blood to flow from the heart to the body and from the
- The foramen primum is located between the
body to the heart. Between the left atrium and the
edge of septum primum and AV septum; it is
right atrium the pressure is more on the left atrium.
obliterated when the septum primum fuses with the
That’s why even there’s a small whole there, the
AV septum
blood flow will be from the left to the right.
- The foramen secundum forms in the center of the
No shunting of deoxygenated blood throughout
septum primum
the body. Left-to-right shunting.
- The septum secundum forms to the right of the
- This is the most common clinically significant
septum primum and fuses (after birth) with septum
ASD
primum to form the atrial septum
Overlapping of the septum primum and septum
secundum will block the foramen secundum
 CLINICAL CORRELATION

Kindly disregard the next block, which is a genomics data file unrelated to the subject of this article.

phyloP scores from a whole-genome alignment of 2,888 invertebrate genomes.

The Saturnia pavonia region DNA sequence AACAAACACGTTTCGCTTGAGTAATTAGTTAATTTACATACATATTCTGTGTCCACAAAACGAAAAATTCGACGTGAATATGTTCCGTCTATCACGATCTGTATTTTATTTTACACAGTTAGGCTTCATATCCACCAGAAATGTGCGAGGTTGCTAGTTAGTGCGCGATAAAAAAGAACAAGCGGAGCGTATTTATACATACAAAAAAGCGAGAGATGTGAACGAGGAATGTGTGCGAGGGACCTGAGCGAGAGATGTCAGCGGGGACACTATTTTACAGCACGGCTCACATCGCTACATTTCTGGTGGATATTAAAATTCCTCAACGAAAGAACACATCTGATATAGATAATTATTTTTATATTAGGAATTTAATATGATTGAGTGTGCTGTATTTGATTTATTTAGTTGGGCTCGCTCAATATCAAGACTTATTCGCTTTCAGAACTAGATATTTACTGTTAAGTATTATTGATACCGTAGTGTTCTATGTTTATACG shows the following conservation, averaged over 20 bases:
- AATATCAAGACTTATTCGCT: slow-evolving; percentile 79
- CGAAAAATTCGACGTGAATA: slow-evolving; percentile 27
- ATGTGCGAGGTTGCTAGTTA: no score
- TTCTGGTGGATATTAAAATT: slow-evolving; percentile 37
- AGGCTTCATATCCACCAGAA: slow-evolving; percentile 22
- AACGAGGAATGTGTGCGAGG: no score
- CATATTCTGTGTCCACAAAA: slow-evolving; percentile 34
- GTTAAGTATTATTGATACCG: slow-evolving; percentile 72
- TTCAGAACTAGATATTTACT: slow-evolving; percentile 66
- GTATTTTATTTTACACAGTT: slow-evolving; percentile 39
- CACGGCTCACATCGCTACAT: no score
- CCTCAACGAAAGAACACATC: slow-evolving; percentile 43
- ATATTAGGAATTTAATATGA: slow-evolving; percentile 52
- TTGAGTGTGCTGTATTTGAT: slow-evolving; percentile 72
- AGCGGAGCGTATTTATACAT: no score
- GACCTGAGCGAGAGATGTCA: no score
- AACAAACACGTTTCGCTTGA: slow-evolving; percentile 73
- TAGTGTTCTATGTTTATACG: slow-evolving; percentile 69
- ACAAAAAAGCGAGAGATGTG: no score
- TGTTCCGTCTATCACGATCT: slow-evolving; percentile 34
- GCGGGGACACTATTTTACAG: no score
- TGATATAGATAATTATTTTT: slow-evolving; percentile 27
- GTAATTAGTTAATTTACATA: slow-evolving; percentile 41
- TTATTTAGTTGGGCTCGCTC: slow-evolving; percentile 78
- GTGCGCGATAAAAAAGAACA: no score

I. Membranous ventricular septal defect (VSD)
- caused by incomplete fusion of the right bulbar
ridge, left bulbar ridge and AV cushions
- This results in a condition in which an opening
between the right and left ventricles allows
left-to-right shunting of blood through the IV
foramen
- Patients with left-to-right shunting complain of
excessive fatigue upon exertion
- Initially, a membranous VSD is associated with the
II. Premature closure of foramen ovale
left-to-right shunting of blood, increased pulmonary
- Closure of the foramen ovale during prenatal
blood flow and pulmonary hypertension
life
- Later, the pulmonary hypertension causes marked
- This results in hypertrophy of the right side
proliferation of the tunica intima and tunica media of
of the heart and underdevelopment of the left side
pulmonary muscular arteries and arterioles, thus
Atrial Septal Defect
narrowing the lumen
- Blood flows from the left atrium to the right
- Ultimately, pulmonary resistance becomes higher
atrium usually no sypmtoms
than systemic resistance and causes right-to-left
- This can increase blood flow to the right
shunting of blood and cyanosis
ventricle → histologic and anatomic changes
- At this stage, the condition is called the
Eisenmenger complex
4. Interventricular (IV) Septum